I’m very excited about my Meet the Author guest today. This amazing writer is so good at what she does it hurts my head trying to figure out how she does it. I feel like a total hack after gliding through her poetic prose and absorbing the soul-deep emotion she pours into her work. Her latest masterpiece, Remember me (which I was extremely fortunate to have beta-read for Ms. Ison) is no different, packed with her heart and talent.
Welcome to the great white north, Amaleen! What scared you most as a child? Has it changed as an adult?
I’ve always been terrified of the dark, which probably stems from an overactive imagination (and watching horror films with my mum as a child). I’m still afraid to this day—not of the dark itself, just what lurks in the shadows.
We have that in common. I’m not fond of the dark, either. *shivers* How much of you is in your heroine?
My heroine’s naivety is a mirror of my own when I was her age. I believed everyone was honest and adults always spoke the truth. I’ve since learnt that’s not the case, more’s the pity, but that doesn’t stop me looking for the best in people—just like Sera.
It’s one of the things I love about you, that you’re always positive and uplifting. I want to be you when I grow up. 🙂 What kind of high school personality were you? Band dork? Jock? Loner? Brainiac?
I was an artiac. Yep, I just made up that word, but it perfectly describes my high school personality (though we call them secondary schools in the UK). I hung out in the art department every break and lunchtime, drawing and painting with my friends.
We call them both here. Weird. It would be neat if you could design and create your own book cover in the future. If you could be a superhero, what would your power be?
I’d love to be able to levitate slowly off the ground, then set off like a bullet into the sky. Forget super human strength, telekinesis, or any other kind of power, flying is something I’ve dreamed of doing since I was a wee child.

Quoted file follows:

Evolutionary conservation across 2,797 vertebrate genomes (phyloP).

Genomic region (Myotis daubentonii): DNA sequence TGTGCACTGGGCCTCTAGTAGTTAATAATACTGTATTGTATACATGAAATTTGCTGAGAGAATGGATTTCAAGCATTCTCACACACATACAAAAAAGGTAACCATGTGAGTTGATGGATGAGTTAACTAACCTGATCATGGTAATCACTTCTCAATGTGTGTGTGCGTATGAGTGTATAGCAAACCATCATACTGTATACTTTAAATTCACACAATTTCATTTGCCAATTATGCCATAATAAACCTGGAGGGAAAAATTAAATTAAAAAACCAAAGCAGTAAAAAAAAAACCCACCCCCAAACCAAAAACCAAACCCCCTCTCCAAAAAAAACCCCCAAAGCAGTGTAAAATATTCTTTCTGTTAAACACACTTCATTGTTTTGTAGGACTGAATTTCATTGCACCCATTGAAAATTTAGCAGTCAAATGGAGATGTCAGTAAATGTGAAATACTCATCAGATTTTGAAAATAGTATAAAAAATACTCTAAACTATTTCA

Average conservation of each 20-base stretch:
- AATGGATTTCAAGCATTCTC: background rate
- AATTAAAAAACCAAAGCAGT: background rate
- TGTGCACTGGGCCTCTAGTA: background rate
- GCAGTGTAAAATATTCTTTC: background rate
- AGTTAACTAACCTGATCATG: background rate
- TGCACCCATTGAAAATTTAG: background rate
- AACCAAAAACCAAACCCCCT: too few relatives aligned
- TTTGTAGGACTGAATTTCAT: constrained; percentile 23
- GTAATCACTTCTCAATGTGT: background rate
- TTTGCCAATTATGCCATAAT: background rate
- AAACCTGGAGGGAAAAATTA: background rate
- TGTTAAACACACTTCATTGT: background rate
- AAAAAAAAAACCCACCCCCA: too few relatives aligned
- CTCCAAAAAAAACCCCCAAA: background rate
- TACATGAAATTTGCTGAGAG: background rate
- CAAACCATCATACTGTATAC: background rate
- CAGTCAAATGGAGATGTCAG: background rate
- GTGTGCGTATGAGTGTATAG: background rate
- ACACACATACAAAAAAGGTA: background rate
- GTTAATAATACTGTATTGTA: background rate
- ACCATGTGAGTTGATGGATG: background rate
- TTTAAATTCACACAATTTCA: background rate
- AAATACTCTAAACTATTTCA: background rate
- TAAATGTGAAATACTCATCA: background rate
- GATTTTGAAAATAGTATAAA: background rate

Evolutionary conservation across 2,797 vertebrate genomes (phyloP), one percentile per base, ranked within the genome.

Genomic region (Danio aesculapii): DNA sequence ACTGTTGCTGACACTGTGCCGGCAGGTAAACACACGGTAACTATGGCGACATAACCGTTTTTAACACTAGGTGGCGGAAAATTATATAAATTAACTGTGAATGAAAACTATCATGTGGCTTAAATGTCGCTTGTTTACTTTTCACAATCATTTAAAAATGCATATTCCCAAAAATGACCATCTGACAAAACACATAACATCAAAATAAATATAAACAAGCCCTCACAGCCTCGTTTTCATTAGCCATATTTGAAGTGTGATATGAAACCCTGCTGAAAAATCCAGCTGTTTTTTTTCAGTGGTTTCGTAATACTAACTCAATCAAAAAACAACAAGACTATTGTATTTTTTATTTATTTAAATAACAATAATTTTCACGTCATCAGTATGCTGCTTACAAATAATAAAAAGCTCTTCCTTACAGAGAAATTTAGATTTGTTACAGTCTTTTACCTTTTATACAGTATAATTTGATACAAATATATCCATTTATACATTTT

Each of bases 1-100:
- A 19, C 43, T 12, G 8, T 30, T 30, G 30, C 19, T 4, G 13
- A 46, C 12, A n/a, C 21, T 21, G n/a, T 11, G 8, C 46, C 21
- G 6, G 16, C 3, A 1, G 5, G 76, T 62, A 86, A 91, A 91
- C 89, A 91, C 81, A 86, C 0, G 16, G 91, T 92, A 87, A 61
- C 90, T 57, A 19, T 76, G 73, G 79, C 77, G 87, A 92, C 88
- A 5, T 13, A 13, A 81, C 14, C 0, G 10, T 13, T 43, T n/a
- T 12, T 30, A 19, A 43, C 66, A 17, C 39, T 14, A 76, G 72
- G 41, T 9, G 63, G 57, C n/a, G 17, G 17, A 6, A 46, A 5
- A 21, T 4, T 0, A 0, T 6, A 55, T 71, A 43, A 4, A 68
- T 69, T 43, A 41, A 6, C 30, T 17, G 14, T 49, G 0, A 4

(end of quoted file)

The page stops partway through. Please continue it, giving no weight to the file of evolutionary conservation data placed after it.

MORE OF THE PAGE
I’d totally be with you if I wasn’t a total Nancy when it came to heights. 🙂 Do you have any phobias, like run-screaming-at-the-mere-mention-of-it, fears?
Spiders scare the bejesus out of me. Even a small one has me dancing around like a mad woman, much to the amusement of my six-year-old daughter.
Okay, now I totally have the squirms. Ick! We have that one in common, too. If you could live your life as an animal, what would it be?
I’d love to be one of my own cats. Seriously, they have a wonderful life. They get the very best of everything, come and go as they please, have no responsibility, and get to sleep all day. Perfect!
Oh yeah, that sounds nice. Best. Movie. Ever. As in, went to the theatre ten times to see it.
The Lost Boys was a coming of age film for me. I was about twelve when I watched it for the first time. (I’ve probably watched it a hundred times since). Not only did it begin my love affair with vampires and all things paranormal, it also introduced me to my first teen crush: Corey Haim. When I wasn’t re-playing the movie over and over on the family VCR, I was listening to the soundtrack on my Walkman.
Jeez, I’m not sure if I’ve ever seen that, but now I’m going to have to watch it. Like…now. If I opened up your purse/handbag right now, what would I find in there?
A disorganised mess. It takes lots of routing around through all the junk in my handbag to find my mobile when it rings.
Hehe…I think a lot of us have that problem. Everything but the kitchen sink, and you usually pull everything else out before you find what you’re looking for. Or maybe that’s just me.